Sometimes God guides us through a rhema word — how and when we should invest. Long ago, God told Jeremiah to buy a field. Later when his cousin offered to sell his field to him, Jeremiah knew God had been speaking specifically to him (Jeremiah 32:6-8).
Many splurge on exotic vacations, flashy cars, fine apparel and sumptuous meals with nary a thought about their future. They are unable to delay gratification of their desires. One fine day, probably in their fifth decade, they might wake up to fact that their income stream will be drying up soon. And they still have to service a housing loan, support their children’s higher education and build a retirement nest egg. That’s when they start panicking.
The wise, however, are proactive. They realise that, when they stop working, they would need adequate funds to sustain themselves for at least another twenty years. “A prudent person foresees danger and takes precautions. The simpleton goes blindly on and suffers the consequences” (Proverbs 22:3).
The latter recognise that money has a time element which can either work for or against us. If we borrow money, this factor works against us until the debt is settled. However, if we start saving and investing early in our working life, we will reap the benefit of compound interest. Time works on money saved or invested — like yeast quietly working in dough — causing it to snowball.
The Bible warns against going into debt without good reasons. We have to be wary aboutconsumer debt. That’s when we borrow to buy something, such as a car or an electronic gizmo, that depreciates in value over time.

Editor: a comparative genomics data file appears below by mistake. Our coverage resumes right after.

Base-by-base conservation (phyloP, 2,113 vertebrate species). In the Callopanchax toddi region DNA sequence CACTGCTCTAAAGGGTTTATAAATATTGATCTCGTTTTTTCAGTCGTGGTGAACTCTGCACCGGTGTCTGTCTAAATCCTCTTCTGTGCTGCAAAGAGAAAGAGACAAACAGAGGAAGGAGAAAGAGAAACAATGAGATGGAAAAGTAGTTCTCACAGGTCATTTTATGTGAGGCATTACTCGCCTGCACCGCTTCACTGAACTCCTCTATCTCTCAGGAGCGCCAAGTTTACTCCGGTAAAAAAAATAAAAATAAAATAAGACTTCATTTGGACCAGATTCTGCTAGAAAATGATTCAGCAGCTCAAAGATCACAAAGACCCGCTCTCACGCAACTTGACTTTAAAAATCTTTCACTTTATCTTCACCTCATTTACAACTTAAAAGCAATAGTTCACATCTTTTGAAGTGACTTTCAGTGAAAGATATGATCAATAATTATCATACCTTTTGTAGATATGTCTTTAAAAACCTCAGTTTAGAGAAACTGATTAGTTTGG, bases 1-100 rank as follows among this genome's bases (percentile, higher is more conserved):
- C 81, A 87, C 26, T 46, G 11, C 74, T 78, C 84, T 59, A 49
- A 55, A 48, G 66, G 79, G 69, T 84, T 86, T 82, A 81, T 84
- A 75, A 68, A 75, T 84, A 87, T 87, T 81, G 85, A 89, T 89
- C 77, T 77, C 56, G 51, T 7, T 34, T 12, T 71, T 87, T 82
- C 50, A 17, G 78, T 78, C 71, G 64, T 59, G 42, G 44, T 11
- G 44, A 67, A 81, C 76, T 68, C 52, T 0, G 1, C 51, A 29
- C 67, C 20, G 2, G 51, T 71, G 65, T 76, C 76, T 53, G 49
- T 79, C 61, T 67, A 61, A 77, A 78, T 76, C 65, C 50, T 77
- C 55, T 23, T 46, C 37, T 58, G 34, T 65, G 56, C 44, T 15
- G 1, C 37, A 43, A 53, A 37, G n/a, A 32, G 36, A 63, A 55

But not all debts are negative. Some debts fund well-meaning goals such as investment in business, higher education or real estate, all of which have the potential to appreciate in value.
We should not bite off more than we can chew. If our debt burden is huge, our lives will be fraught with anxiety. We won’t be able to serve God effectively as the pesky “debt monkey” will always be riding piggy back on us.
Debt is the mechanism that turns the financial wheels of businesses and families around. It is our friend if we use it wisely. But it might enslave us if we misuse it. “The rich rule over the poor and the borrower is slave to the lender” (Proverbs 22:7).
Faith and Planning
Why do we need to follow all these biblical principles — work hard, save, invest, seek knowledge, be proactive, exercise financial discipline and reduce our debts?
Why do we need to plan way ahead? Doesn’t planning negate faith? Since God cares for us as He looks after the birds and the lilies, shouldn’t we just focus on seeking and serving Him (Matthew 6:25-33)?
Our creator is a God of foresight, planning and design. We find ample evidence of this fact in creation and the detailed instructions He gave for the building of the tabernacle and temple of Jerusalem. Joseph too had the God-given wisdom to plan. He stored up grain during good times. And his family and a nation were saved when famine came (Genesis 41:35,36).
Lack of planning may cause us to outlive our finances. We may then have to depend on handouts from relatives or friends. We may have to come out of retirement and go back to work but will our health permit it?
The need to plan our finances differs greatly. Donor-supported ministers mainly depend on God who is their inheritance, just like the Levitical priesthood. Government servants can depend on their pensions and free hospitalisation benefits whereas private sector employees will have to fend for themselves. Singles usually have a lighter financial burden compared to a family man or single parent.
It is important that we trust God and submit to Him in all our plans. The mind of man plans but God directs his steps (Proverbs 3:5-6, Proverbs16:9).
While we need to have faith in a loving God who provides for our needs, we also need to be prudent— plan for our financial needs.
The above article was first published in Asian Beacon magazine, Feb 2013, issue 45.1
* Promise of material blessing: Deuteronomy 8:18, Psalm 37:11, Proverbs 22:4, Jeremiah 29:11, Philippians 4:19.